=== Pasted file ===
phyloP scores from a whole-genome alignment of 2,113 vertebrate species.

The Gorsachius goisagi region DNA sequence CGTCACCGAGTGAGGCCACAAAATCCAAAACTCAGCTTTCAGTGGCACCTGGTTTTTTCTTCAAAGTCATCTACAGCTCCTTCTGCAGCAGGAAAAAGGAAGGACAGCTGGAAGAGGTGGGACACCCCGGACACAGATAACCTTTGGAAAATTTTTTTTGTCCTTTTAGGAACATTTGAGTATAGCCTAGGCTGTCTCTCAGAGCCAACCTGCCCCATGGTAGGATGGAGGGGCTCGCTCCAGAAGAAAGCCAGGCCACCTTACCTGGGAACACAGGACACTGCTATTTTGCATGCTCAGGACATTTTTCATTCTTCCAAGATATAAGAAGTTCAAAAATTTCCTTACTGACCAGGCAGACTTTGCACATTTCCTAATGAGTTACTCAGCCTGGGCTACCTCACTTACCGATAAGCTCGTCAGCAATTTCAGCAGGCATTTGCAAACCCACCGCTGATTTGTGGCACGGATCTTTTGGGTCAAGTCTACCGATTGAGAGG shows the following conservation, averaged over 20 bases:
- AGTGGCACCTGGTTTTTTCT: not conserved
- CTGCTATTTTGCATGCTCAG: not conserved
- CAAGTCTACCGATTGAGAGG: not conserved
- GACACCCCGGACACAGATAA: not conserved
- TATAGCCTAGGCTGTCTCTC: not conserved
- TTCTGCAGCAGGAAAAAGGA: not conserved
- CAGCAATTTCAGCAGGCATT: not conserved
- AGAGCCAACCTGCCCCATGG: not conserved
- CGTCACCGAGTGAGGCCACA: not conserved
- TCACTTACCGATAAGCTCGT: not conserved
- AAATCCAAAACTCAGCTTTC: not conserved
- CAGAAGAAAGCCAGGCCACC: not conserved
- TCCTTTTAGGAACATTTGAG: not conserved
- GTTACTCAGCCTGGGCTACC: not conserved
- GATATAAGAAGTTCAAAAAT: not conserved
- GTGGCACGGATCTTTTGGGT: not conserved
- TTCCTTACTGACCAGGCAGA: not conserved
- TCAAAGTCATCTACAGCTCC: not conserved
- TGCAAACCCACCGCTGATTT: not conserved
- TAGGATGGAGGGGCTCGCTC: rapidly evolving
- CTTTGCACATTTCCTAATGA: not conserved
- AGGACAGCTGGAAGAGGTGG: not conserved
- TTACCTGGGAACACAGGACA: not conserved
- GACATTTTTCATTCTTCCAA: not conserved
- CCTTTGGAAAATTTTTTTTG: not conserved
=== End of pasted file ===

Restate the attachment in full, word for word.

phyloP scores from a whole-genome alignment of 2,113 vertebrate species.

The Gorsachius goisagi region DNA sequence CGTCACCGAGTGAGGCCACAAAATCCAAAACTCAGCTTTCAGTGGCACCTGGTTTTTTCTTCAAAGTCATCTACAGCTCCTTCTGCAGCAGGAAAAAGGAAGGACAGCTGGAAGAGGTGGGACACCCCGGACACAGATAACCTTTGGAAAATTTTTTTTGTCCTTTTAGGAACATTTGAGTATAGCCTAGGCTGTCTCTCAGAGCCAACCTGCCCCATGGTAGGATGGAGGGGCTCGCTCCAGAAGAAAGCCAGGCCACCTTACCTGGGAACACAGGACACTGCTATTTTGCATGCTCAGGACATTTTTCATTCTTCCAAGATATAAGAAGTTCAAAAATTTCCTTACTGACCAGGCAGACTTTGCACATTTCCTAATGAGTTACTCAGCCTGGGCTACCTCACTTACCGATAAGCTCGTCAGCAATTTCAGCAGGCATTTGCAAACCCACCGCTGATTTGTGGCACGGATCTTTTGGGTCAAGTCTACCGATTGAGAGG shows the following conservation, averaged over 20 bases:
- AGTGGCACCTGGTTTTTTCT: not conserved
- CTGCTATTTTGCATGCTCAG: not conserved
- CAAGTCTACCGATTGAGAGG: not conserved
- GACACCCCGGACACAGATAA: not conserved
- TATAGCCTAGGCTGTCTCTC: not conserved
- TTCTGCAGCAGGAAAAAGGA: not conserved
- CAGCAATTTCAGCAGGCATT: not conserved
- AGAGCCAACCTGCCCCATGG: not conserved
- CGTCACCGAGTGAGGCCACA: not conserved
- TCACTTACCGATAAGCTCGT: not conserved
- AAATCCAAAACTCAGCTTTC: not conserved
- CAGAAGAAAGCCAGGCCACC: not conserved
- TCCTTTTAGGAACATTTGAG: not conserved
- GTTACTCAGCCTGGGCTACC: not conserved
- GATATAAGAAGTTCAAAAAT: not conserved
- GTGGCACGGATCTTTTGGGT: not conserved
- TTCCTTACTGACCAGGCAGA: not conserved
- TCAAAGTCATCTACAGCTCC: not conserved
- TGCAAACCCACCGCTGATTT: not conserved
- TAGGATGGAGGGGCTCGCTC: rapidly evolving
- CTTTGCACATTTCCTAATGA: not conserved
- AGGACAGCTGGAAGAGGTGG: not conserved
- TTACCTGGGAACACAGGACA: not conserved
- GACATTTTTCATTCTTCCAA: not conserved
- CCTTTGGAAAATTTTTTTTG: not conserved